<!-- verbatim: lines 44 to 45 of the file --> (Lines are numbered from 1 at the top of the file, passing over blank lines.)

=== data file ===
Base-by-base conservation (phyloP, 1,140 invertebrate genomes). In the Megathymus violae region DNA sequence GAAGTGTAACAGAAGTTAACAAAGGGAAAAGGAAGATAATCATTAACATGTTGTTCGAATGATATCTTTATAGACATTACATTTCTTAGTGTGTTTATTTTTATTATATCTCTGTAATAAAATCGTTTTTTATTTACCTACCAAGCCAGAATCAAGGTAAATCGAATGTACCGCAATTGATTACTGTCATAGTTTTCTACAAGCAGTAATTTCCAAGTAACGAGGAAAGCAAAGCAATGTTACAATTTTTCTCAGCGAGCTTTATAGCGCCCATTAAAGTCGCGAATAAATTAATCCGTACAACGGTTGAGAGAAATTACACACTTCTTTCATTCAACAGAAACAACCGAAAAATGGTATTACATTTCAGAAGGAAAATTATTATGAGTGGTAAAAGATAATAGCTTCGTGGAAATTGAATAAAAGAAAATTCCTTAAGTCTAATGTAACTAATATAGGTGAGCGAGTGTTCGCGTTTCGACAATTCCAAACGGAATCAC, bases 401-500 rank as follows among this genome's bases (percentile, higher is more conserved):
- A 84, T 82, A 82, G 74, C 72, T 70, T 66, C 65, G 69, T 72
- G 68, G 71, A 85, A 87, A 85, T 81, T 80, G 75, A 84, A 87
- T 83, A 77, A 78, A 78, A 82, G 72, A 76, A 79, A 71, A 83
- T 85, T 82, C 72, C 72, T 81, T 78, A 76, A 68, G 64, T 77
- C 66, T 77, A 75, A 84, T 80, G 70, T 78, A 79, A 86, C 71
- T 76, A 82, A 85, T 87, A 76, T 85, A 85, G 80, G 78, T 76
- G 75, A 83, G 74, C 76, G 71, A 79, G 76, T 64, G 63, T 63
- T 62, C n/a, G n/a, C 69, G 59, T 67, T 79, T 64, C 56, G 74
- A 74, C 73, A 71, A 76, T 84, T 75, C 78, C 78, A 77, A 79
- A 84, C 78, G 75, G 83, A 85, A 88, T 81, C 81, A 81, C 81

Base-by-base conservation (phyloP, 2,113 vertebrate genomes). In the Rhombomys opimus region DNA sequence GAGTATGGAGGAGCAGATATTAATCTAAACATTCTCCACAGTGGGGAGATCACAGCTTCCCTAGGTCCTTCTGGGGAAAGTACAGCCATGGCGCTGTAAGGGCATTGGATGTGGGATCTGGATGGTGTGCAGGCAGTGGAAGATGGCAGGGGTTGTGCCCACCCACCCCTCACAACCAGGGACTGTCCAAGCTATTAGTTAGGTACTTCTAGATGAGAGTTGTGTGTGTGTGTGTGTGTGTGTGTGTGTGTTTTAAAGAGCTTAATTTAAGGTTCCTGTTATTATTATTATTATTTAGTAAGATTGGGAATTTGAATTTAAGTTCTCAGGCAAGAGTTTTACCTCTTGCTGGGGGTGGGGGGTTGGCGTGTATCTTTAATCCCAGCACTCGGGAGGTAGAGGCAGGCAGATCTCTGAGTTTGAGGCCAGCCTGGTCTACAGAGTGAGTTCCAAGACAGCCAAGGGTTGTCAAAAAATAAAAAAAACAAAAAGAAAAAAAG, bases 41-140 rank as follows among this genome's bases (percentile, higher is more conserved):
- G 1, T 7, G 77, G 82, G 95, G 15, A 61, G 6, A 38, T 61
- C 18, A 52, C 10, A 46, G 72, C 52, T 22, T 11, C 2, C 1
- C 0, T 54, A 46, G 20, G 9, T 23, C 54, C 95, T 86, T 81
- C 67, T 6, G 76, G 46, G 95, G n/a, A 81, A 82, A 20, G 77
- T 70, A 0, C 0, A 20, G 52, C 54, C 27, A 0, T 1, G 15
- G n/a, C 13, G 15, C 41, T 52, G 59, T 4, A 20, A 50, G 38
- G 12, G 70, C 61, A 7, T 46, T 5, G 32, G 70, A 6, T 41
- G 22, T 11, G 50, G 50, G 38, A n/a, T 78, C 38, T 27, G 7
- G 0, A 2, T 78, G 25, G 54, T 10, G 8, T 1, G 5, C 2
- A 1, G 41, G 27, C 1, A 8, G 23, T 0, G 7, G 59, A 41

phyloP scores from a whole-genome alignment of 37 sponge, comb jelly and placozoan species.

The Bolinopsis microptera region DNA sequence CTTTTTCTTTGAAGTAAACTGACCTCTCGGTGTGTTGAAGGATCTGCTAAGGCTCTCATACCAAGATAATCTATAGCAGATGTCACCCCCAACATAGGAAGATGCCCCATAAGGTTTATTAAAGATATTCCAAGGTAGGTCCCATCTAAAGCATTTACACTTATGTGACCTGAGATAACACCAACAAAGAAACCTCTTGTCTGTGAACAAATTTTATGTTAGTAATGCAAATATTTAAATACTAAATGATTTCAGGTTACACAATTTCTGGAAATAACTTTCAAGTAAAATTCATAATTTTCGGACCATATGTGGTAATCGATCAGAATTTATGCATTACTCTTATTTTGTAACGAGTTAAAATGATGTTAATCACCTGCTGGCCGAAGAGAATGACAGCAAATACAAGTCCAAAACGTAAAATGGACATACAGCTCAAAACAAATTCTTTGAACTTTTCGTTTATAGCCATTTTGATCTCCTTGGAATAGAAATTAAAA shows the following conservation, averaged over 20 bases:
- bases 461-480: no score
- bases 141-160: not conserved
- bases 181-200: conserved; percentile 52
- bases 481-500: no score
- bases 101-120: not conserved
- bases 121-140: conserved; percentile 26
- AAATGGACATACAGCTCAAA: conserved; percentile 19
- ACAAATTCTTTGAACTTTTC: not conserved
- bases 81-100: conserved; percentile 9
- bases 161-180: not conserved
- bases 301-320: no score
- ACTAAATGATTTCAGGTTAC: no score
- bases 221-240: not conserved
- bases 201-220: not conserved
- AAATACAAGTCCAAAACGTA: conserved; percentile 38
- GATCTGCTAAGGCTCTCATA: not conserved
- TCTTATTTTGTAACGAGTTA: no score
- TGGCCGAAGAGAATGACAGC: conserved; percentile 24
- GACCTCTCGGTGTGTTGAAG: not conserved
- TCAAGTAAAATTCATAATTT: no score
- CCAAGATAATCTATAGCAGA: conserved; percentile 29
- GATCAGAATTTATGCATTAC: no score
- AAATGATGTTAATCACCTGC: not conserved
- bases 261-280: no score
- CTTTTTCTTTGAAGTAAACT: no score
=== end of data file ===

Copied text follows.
- TCAAGTAAAATTCATAATTT: no score
- CCAAGATAATCTATAGCAGA: conserved; percentile 29